The best part of mountain biking the Wasatch area is the variety of trails, which allow all levels of riders to progress at their own pace. There are paved and park-like trails for beginners, a graduated level of more challenging rides for those who want to improve their skills and fearsome downhills on black-diamond resort runs that only experts can handle.
In order of difficulty, here are four great trails and a race that will make you glad you own a mountain bike:
JORDAN RIVER PARKWAY
This easy trail is 40 miles of flat, smooth asphalt by the Jordan River. The Salt Lake City section begins at Redwood Road near 1800 North and winds through a dozen cities before ending in Saratoga Springs. A few detours are necessary where the trail is incomplete or under construction, but most of the ride is a fun escape from the city—without being too far from civilization.
CORNER CANYON, DRAPER
A network of well-maintained trails built especially for mountain bikers of all levels makes this a five-star ride. The trailhead starts by Lynn Ballard Park in Draper, parking at the Equestrian Center (1600 E. 13400 South) There’s a board with a trail map, or you can nip into the Equestrian Center if it’s open and pick up a trail map. Corner Canyon also hooks up with the Bonneville Shoreline Trail.
QUARRY TRAIL, LITTLE COTTONWOOD CANYON
Gauge your fitness by how many times you have to push your bike on this trail. It starts about five miles up Little Cottonwood Canyon, behind the digital sign. The first stretch is a mile of exposed sandy dirt, but after the water plant, it’s a shady tunnel through the trees along a steadily climbing, occasionally technical trail.
PIPELINE TRAIL, MILLCREEK CANYON
Start at the Rattlesnake Gulch Trail trailhead. There’s a steep climb at the beginning; most people have to push their bikes up it. You’ll come to a T. Turn left for a beautiful view where you can see the whole Salt Lake Valley. The right turn takes you along the contour of the mountain and comes out at Elbow Fork. Since the trail follows around the mountain contours, it’s not too steep and it’s beautifully scenic.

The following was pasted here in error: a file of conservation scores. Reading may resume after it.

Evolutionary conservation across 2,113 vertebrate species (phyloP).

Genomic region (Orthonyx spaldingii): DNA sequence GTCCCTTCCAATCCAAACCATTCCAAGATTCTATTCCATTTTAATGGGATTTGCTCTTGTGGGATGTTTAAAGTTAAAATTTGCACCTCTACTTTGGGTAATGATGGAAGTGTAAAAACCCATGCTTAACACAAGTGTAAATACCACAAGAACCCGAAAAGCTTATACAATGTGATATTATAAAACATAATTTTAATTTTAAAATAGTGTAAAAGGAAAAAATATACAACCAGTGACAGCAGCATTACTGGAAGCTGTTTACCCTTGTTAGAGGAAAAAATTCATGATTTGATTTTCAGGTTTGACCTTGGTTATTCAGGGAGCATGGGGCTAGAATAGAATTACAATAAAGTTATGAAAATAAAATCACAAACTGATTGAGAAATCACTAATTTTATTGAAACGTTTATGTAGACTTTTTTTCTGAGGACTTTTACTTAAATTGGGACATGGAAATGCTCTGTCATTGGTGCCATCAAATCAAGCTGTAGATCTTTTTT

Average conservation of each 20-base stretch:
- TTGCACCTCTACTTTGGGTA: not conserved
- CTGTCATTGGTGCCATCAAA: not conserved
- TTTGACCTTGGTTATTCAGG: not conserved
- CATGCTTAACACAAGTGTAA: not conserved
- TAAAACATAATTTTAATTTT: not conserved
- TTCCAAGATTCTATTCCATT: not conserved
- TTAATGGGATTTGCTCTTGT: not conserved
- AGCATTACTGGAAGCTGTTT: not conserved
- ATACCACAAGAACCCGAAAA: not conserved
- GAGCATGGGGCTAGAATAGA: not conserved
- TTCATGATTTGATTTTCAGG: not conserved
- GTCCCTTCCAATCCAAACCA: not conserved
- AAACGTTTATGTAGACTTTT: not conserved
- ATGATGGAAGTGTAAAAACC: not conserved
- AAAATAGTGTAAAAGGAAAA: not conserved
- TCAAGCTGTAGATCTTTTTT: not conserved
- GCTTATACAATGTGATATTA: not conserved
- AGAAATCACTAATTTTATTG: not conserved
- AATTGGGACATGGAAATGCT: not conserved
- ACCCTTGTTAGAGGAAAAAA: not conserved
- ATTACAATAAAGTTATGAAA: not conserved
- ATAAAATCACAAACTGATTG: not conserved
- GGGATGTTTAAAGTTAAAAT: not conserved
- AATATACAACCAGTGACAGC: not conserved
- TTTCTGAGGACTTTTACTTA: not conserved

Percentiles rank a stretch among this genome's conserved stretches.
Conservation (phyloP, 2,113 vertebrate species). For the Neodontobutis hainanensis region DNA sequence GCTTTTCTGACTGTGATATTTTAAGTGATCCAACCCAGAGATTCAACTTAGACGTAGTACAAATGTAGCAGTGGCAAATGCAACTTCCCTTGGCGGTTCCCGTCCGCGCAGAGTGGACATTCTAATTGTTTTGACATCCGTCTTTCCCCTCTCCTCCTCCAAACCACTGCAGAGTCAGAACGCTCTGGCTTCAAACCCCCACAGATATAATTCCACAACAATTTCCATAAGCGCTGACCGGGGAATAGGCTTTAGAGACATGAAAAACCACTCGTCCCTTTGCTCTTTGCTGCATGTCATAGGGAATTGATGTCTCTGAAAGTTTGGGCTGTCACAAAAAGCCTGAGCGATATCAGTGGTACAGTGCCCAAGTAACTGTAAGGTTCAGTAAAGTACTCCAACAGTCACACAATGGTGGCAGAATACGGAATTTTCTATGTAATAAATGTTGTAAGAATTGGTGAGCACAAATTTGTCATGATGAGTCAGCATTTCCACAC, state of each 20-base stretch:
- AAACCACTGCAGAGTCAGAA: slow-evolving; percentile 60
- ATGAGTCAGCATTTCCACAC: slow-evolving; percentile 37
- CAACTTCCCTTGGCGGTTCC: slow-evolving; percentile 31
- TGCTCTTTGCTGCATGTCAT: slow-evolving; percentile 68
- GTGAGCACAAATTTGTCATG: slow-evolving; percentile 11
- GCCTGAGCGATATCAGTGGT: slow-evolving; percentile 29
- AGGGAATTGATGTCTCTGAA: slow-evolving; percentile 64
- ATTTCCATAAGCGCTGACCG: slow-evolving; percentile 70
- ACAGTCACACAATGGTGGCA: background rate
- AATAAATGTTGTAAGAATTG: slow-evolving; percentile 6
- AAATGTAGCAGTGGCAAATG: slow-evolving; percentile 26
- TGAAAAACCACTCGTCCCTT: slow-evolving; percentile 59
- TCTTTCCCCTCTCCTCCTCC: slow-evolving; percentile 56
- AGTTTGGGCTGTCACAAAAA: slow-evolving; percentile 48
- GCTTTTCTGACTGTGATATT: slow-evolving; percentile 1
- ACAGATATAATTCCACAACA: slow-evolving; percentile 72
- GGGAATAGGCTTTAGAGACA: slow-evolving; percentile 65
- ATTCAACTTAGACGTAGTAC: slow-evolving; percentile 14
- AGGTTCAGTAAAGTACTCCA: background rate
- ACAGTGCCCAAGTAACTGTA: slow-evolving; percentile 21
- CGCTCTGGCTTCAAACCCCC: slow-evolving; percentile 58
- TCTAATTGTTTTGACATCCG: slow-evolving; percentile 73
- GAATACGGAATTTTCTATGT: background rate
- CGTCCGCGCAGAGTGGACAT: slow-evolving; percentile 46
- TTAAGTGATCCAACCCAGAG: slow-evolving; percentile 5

Mountain bike racing is fun, and you don’t have to be an expert to do it. The Intermountain Cup is an excellent event at which to give it a try. It’s a regional cross-country race series started by Ed Chauner nearly a quarter century ago. There are 26 categories to enter at each event, including one for kids 9 and under. The average course length varies according to ability; beginners race for about an hour, intermediates for about 90 minutes, experts and pros race about two hours. The top three in each category at each race get a gift certificate or prize, and the top six get ribbons. Cost to enter pre-event is $34, day-of entry is $40. Chauner says, “It’s a good race for a beginner who wants to try competition. You don’t even have to buy a license.” Upcoming races are scheduled for June 9, June 30, July 7, July 28, and Aug. 4. More information at InterMountainCup.com.